Meta open-sources ‘significantly faster’ build system

Meta open-sources ‘significantly faster’ build system

Buck2 is a large-scale build system written in Rust and designed for speed, with builds completing twice as fast as with Buck 1, the company says.

Credit: Dreamstime

Facebook parent company Meta has released its Buck2 build system under the MIT open source license. Written in Rust and designed to make the build experience faster and more efficient, Buck2 is being used by thousands of developers at Meta and performing millions of builds per day, the company said.

Open-sourced on April 6 as a faster successor to the Buck1 build system, Buck2 can be accessed from GitHub or from the Buck2 website. The system is capable of building software written in any language, and it can build software written in many languages simultaneously. For example, if developers have a Python binary that imports a Rust library that depends on an OCaml library that depends on a C file, Buck2 can help, Meta said.

For each language, a generic rule needs to be written that describes what it means to compile to that specific language and how it provides standard features, such as testing, running, and linking with C. Out of the box, Buck2 ships with rules for Assembly, C/C++, Erlang, Go, Haskell, Java, JavaScript, Julia, OCaml, Python, and Rust. To add or reimplement language rules to Buck2, developers can use the Starlark scripting language, a dialect of Python.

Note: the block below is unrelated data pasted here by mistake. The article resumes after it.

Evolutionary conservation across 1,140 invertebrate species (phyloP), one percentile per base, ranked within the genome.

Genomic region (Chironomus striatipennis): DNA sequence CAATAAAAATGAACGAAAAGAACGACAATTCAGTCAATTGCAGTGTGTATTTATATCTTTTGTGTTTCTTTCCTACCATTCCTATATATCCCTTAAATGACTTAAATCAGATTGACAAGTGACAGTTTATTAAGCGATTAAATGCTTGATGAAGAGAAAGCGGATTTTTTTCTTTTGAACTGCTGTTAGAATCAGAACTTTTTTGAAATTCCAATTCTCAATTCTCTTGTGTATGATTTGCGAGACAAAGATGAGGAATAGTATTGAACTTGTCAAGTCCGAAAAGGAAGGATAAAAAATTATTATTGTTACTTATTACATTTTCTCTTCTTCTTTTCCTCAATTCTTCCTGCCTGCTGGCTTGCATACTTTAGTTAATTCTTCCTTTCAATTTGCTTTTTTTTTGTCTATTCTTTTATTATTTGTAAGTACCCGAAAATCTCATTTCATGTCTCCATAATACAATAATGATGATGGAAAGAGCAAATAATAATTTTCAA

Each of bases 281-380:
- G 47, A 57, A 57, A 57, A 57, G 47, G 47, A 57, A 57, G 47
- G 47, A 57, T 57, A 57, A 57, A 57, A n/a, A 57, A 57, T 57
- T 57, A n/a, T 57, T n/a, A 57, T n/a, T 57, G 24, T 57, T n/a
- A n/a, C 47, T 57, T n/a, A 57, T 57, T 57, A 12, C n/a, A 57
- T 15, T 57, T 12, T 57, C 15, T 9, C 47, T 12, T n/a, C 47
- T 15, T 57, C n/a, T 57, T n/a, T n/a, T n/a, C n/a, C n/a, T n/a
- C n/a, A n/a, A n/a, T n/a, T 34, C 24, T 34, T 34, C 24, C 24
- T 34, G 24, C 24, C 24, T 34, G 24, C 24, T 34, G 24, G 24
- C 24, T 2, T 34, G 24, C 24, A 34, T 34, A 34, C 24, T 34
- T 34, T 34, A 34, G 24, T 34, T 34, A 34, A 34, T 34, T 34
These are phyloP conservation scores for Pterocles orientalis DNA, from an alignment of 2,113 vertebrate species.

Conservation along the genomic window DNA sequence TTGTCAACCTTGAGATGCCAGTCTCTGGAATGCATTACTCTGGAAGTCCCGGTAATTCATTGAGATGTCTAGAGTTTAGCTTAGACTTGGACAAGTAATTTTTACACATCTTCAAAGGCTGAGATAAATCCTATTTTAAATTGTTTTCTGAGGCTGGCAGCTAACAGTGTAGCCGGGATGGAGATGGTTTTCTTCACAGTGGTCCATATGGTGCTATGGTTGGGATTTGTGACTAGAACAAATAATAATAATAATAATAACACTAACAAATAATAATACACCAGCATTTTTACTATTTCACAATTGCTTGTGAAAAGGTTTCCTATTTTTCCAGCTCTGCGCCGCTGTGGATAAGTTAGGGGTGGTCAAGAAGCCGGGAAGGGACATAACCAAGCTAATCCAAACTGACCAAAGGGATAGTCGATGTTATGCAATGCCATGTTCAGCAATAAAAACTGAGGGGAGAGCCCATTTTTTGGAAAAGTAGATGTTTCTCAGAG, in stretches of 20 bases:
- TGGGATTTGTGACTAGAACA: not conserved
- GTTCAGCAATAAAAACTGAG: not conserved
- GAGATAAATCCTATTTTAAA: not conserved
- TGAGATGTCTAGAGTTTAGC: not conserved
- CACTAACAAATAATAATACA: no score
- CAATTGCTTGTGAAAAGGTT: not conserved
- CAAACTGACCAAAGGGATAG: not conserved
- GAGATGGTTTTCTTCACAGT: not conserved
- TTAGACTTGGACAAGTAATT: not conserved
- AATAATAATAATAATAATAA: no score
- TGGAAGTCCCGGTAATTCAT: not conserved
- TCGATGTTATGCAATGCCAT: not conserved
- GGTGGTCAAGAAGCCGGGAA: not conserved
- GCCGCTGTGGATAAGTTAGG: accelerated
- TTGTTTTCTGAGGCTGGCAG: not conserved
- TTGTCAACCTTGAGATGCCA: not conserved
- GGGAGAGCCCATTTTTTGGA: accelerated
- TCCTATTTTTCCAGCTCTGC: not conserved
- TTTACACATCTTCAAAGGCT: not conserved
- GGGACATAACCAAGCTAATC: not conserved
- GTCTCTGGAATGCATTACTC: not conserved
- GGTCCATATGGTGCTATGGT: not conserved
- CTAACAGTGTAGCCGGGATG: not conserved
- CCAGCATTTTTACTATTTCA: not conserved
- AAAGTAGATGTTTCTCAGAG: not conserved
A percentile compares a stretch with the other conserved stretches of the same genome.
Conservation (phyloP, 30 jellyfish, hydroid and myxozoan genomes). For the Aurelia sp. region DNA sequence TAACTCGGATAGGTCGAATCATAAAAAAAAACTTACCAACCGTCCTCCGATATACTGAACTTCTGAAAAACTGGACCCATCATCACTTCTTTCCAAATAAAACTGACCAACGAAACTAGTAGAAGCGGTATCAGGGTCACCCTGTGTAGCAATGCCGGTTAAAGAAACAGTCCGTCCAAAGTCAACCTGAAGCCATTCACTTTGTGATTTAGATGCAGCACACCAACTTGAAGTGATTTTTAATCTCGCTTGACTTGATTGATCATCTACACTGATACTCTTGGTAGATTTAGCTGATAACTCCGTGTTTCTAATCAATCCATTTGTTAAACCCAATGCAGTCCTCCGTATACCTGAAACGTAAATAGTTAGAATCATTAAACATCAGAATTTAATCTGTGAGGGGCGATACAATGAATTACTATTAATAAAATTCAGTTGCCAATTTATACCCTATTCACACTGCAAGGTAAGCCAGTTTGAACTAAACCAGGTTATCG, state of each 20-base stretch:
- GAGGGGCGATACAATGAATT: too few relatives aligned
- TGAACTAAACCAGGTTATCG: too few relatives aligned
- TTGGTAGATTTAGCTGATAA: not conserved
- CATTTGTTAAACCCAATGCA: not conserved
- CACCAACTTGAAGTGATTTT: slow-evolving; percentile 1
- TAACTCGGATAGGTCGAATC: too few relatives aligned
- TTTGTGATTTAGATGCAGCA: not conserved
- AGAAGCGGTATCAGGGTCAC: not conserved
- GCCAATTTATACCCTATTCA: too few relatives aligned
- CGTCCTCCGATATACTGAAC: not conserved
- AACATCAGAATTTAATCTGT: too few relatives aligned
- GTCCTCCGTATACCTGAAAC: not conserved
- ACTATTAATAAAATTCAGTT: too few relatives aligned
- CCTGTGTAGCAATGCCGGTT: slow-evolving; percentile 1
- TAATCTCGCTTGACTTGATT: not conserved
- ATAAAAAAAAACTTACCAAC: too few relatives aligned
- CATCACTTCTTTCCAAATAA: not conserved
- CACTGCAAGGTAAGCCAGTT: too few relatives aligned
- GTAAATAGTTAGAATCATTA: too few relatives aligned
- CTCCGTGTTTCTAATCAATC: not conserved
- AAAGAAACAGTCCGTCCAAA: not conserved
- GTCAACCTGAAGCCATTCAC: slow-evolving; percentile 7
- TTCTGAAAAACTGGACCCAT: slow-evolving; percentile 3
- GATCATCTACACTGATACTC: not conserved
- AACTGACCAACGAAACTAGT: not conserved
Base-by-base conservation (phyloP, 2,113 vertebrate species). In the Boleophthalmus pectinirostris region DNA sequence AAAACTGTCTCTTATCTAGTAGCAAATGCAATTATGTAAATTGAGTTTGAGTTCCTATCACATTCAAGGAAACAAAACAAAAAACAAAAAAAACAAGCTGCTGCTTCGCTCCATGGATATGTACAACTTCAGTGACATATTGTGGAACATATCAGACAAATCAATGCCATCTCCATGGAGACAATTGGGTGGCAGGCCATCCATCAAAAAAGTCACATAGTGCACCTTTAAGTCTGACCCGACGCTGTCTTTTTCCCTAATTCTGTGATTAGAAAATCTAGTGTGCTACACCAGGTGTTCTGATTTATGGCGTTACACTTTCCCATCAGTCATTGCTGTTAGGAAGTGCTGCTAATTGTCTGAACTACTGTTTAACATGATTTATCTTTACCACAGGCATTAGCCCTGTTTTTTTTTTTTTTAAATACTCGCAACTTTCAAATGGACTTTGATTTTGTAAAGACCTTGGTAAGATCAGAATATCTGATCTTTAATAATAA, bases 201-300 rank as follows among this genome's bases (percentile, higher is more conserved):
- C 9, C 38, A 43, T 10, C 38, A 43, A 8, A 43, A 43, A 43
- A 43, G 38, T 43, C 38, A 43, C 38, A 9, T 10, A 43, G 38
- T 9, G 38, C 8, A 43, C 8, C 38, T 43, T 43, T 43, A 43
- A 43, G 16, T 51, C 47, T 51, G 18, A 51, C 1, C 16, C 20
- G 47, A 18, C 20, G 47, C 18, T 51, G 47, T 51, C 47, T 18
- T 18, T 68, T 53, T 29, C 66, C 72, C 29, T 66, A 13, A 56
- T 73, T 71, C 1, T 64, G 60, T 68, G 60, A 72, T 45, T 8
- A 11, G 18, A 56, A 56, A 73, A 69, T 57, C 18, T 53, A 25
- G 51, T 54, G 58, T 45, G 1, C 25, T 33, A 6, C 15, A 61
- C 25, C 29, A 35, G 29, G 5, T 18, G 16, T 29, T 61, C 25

A from-scratch rewrite of Buck, Buck2 features a separation of the core and language-specific rules, with increased parallelism, integration with remote execution and virtual file systems, and a redesigned console output. Buck2’s core was written in Rust while the language rules, such as how to build C++, were written in a Rust implementation of Starlark. Separating the language rules from the core makes the rules easier to change and to understand, Meta said. A single dependency graph powers the build system, eliminating many types of bugs and improving parallelism, while the rules API is designed to offer advanced features for performance.

Writing Buck2 in Rust offers advantages such as a lack of garbage collection pauses, whereas Java, which Meta used in writing Buck1, offers advantages such as better profiling tools, Meta said. The Buck2 binary is language-agnostic.


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